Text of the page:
The Russian government wants to pump billions into a major project to make the domestic feed industry more effective and efficient, but it’s likely to cost more.
In early November 2019, the Russian Agricultural Ministry presented a new feed and feed additives development programme, in which it was officially acknowledged that feeding was the Achilles heel of the Russian livestock industry.
“In recent years livestock production in Russia has increased, and farms have been using animals and birds with a high genetic potential, so it is impossible to optimise output without modern feeding technologies, high-quality feed and feed additives,” the Ministry said in an explanatory note to the programme published on the official government website. When it comes to feeding efficiency, feed additives play an important role, but in this segment the country remains dependent on imports, the ministry said.
In particular, the ministry estimated Russia’s imports at:
“This leads to an increase in the production costs of the feed industry and consequently to problems with the competitiveness of Russian livestock on the global market,” the ministry said. The production costs and effectiveness of the Russian agricultural industry are crucial for Russian authorities. In 2018, Russian President Vladimir Putin ordered the government to double agricultural exports by 2024 to $ 45 billion per year. Russia exports a lot of agricultural products, but only a few categories have high added value. For instance, the Russian Federal Customs Service estimated that 36% of revenue from agricultural exports was generated by grain exporters and 17% by wild-fish exporters in 2018. Russia has huge potential in increasing the export of high-added value products, such as meat and dairy products, but a substantial improvement in production costs is needed, so that Russian products are competitive on the global market, according to Russian Agricultural Ministry in 2019.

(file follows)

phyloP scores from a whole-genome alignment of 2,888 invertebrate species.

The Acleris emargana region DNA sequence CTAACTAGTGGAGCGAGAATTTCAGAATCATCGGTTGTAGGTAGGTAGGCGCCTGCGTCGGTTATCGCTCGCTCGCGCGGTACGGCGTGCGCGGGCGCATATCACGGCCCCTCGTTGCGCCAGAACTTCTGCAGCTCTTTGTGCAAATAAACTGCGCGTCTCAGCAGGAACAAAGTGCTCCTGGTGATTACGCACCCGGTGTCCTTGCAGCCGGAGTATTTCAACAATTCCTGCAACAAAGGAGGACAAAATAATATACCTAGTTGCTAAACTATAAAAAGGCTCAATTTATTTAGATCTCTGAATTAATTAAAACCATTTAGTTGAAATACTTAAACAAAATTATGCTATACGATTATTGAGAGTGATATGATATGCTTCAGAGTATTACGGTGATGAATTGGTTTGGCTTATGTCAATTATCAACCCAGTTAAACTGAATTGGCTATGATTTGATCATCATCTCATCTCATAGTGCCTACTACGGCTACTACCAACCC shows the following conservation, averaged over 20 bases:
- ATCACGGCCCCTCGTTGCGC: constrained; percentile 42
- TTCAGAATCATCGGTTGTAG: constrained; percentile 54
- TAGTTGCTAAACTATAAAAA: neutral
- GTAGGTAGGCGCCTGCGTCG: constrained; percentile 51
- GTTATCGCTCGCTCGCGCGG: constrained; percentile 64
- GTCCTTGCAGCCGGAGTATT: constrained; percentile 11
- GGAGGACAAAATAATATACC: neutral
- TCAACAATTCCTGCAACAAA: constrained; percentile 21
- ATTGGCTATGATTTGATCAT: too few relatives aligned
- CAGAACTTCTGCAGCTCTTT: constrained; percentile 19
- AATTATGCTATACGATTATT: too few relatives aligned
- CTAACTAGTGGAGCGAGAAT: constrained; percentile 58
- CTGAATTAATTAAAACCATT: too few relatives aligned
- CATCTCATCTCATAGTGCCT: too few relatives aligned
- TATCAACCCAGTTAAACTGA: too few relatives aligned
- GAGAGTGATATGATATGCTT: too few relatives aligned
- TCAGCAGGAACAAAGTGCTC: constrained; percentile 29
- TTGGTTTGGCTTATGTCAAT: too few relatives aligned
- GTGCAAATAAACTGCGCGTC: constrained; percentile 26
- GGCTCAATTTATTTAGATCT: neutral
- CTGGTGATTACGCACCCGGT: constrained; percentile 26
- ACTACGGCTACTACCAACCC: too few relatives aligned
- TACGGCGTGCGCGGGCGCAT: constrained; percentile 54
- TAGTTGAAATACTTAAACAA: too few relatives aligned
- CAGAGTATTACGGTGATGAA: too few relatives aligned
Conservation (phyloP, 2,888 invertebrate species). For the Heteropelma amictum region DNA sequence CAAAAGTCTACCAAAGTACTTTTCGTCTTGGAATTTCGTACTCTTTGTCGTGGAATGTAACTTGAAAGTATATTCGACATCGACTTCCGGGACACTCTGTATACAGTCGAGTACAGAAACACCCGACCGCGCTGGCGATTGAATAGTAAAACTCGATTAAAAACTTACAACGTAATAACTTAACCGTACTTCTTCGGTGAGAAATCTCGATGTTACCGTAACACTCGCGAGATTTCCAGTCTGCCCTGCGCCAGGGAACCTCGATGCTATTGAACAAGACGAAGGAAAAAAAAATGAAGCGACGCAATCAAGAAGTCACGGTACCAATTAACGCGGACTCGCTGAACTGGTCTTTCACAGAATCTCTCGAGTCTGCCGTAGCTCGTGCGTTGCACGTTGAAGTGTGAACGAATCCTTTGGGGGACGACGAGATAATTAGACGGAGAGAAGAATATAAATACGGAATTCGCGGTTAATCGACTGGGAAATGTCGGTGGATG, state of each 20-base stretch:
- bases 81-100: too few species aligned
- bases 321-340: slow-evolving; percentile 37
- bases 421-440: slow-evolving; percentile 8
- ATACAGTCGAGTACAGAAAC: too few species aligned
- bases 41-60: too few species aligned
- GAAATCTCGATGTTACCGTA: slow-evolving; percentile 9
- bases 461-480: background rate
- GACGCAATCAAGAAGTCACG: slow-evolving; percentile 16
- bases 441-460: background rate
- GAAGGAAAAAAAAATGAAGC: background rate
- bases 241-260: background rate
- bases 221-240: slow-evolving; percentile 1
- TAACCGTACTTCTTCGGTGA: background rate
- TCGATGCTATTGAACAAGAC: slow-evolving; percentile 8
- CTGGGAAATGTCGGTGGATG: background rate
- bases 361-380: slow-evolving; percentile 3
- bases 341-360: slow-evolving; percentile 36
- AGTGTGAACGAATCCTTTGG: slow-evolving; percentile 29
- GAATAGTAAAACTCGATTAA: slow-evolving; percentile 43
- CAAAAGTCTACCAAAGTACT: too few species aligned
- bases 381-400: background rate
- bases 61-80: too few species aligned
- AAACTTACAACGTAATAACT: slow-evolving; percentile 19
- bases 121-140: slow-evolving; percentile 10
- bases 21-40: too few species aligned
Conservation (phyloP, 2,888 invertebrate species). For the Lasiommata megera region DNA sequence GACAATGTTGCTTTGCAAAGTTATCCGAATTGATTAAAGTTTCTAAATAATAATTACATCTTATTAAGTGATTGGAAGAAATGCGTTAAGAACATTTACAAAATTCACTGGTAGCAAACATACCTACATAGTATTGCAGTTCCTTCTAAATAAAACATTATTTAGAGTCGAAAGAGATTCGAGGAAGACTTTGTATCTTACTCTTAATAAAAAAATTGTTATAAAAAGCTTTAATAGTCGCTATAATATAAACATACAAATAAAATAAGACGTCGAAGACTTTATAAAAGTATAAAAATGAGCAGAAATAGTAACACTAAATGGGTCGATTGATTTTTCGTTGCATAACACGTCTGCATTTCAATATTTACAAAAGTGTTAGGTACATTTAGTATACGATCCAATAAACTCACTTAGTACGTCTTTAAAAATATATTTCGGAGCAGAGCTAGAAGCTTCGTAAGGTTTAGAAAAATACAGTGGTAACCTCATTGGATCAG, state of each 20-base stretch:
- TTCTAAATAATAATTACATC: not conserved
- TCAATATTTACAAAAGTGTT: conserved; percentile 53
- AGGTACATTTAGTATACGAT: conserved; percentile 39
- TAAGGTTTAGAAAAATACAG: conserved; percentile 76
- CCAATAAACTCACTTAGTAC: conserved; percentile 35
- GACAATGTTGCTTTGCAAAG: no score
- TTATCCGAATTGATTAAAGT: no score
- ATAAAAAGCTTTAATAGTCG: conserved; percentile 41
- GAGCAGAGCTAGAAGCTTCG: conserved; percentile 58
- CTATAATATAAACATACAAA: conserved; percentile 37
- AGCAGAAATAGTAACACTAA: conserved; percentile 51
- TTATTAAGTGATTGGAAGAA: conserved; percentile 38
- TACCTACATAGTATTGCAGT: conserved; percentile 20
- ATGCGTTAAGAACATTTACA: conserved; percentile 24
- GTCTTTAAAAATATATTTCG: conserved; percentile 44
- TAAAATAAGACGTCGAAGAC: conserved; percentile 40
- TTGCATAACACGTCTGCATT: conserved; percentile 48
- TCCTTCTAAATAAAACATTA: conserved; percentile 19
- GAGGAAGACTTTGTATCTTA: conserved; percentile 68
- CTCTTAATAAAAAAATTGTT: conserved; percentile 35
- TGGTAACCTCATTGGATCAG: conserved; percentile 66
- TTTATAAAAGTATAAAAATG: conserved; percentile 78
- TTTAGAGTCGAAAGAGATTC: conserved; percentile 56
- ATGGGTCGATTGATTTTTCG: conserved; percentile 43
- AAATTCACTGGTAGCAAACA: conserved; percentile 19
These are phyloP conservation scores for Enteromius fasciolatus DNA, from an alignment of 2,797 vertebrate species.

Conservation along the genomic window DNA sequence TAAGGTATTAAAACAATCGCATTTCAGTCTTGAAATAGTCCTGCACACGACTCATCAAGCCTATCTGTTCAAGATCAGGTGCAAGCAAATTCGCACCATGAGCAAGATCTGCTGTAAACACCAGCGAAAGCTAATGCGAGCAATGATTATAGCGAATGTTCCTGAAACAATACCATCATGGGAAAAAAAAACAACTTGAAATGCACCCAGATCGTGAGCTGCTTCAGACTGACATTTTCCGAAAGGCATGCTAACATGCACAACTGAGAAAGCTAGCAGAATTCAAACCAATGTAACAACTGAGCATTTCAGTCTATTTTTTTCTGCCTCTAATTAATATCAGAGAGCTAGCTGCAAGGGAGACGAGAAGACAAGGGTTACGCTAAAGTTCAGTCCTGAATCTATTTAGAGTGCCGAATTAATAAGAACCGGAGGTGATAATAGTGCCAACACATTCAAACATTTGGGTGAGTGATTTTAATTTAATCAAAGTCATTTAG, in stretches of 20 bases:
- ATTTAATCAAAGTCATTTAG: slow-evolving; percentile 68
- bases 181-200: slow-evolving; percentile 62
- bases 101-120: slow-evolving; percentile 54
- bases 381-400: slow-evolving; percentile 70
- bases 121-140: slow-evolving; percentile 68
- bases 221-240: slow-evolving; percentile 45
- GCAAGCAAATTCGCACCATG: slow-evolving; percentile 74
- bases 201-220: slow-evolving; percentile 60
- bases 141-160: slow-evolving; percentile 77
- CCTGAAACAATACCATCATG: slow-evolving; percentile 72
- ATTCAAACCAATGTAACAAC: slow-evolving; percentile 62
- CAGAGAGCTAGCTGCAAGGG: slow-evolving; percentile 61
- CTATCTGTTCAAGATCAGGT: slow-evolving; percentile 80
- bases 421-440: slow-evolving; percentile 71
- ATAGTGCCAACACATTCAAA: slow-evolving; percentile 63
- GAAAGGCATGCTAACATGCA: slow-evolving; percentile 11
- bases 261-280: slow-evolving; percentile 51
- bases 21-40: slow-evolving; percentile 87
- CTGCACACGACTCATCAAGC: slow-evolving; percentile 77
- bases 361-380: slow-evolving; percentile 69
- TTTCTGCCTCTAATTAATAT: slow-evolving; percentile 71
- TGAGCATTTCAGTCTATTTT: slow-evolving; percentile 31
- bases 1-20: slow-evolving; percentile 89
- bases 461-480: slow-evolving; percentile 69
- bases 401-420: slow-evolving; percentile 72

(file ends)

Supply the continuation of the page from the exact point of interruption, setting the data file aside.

This is the first programme of its kind in the Russian feed industry, when the main focus was put not on increasing quantities, but on improved efficiency. The main goals set in the programme are to improve the feed conversion ratio by 10% to 12% and to cut production costs by 12% to 15%, compared to the current rate, by 2025. An increase in production performance is also envisaged: from 28.9 million tonnes in 2018 to 33.3 million tonnes in 2025. To meet those targets the government wants to spent Rub 11 billion ($ 180 million) in various forms, including on various R&D projects and as state aid to encourage new investors to engage in import-replacement projects in the Russian feed industry. The Russian livestock industry is paying Rub 10 billion ($ 160 million) per year on importing feed vitamins, Rub 15 billion ($ 220 million) on imported feed amino acids, Rub 5 billion ($ 80 million) on fermented feed, Rub 7 billion ($ 105 million) on antibiotics, Rub 3 billion ($ 45 million) on mycotoxins neutralisers and Rub 700 million ($ 10 million) on probiotics and prebiotics.
Russian analysts have raised concerns about whether such a strong import-dependence could be easily remedied. “In total, imports of Russian feed additives reached Rub 47 billion ($ 50 million) per year, and here comes the question – would the promised state support of Rub 11 billion ($ 180 million) over 5 years help in replacing import suppliers effectively,” Sergey Mikhnuyk, chairman of the Russian National Feed Union told to the local newspaper Agroinvestor, adding that these targets are unlikely to change the situation dramatically. “In 5 years, we expect to create 5 new [feed additives] production technologies, but now 120 new feed additives are being registered in Russia per annum. In addition, there is no reference to using global experience in this field, which suggests that we are trying to catch up with rapidly developing global technologies, but are moving at slower pace,” Mikhnuyk said. Russia is importing feed additives from all over the word, and the demand for feed additives on the Russian market has been gradually rising, prompting Russian companies to try to become more efficient. Cherkizovo is importing feed additives, including amino acids, adsorbents and vitamins, from the European Union (EU), North and South America and South-East Asia, according to Andrey Dalnov, a senior analyst at Cherkizovo. In most cases, there are no Russian-origin analogues of that production or it is losing out to the imported products in terms of quality, he said.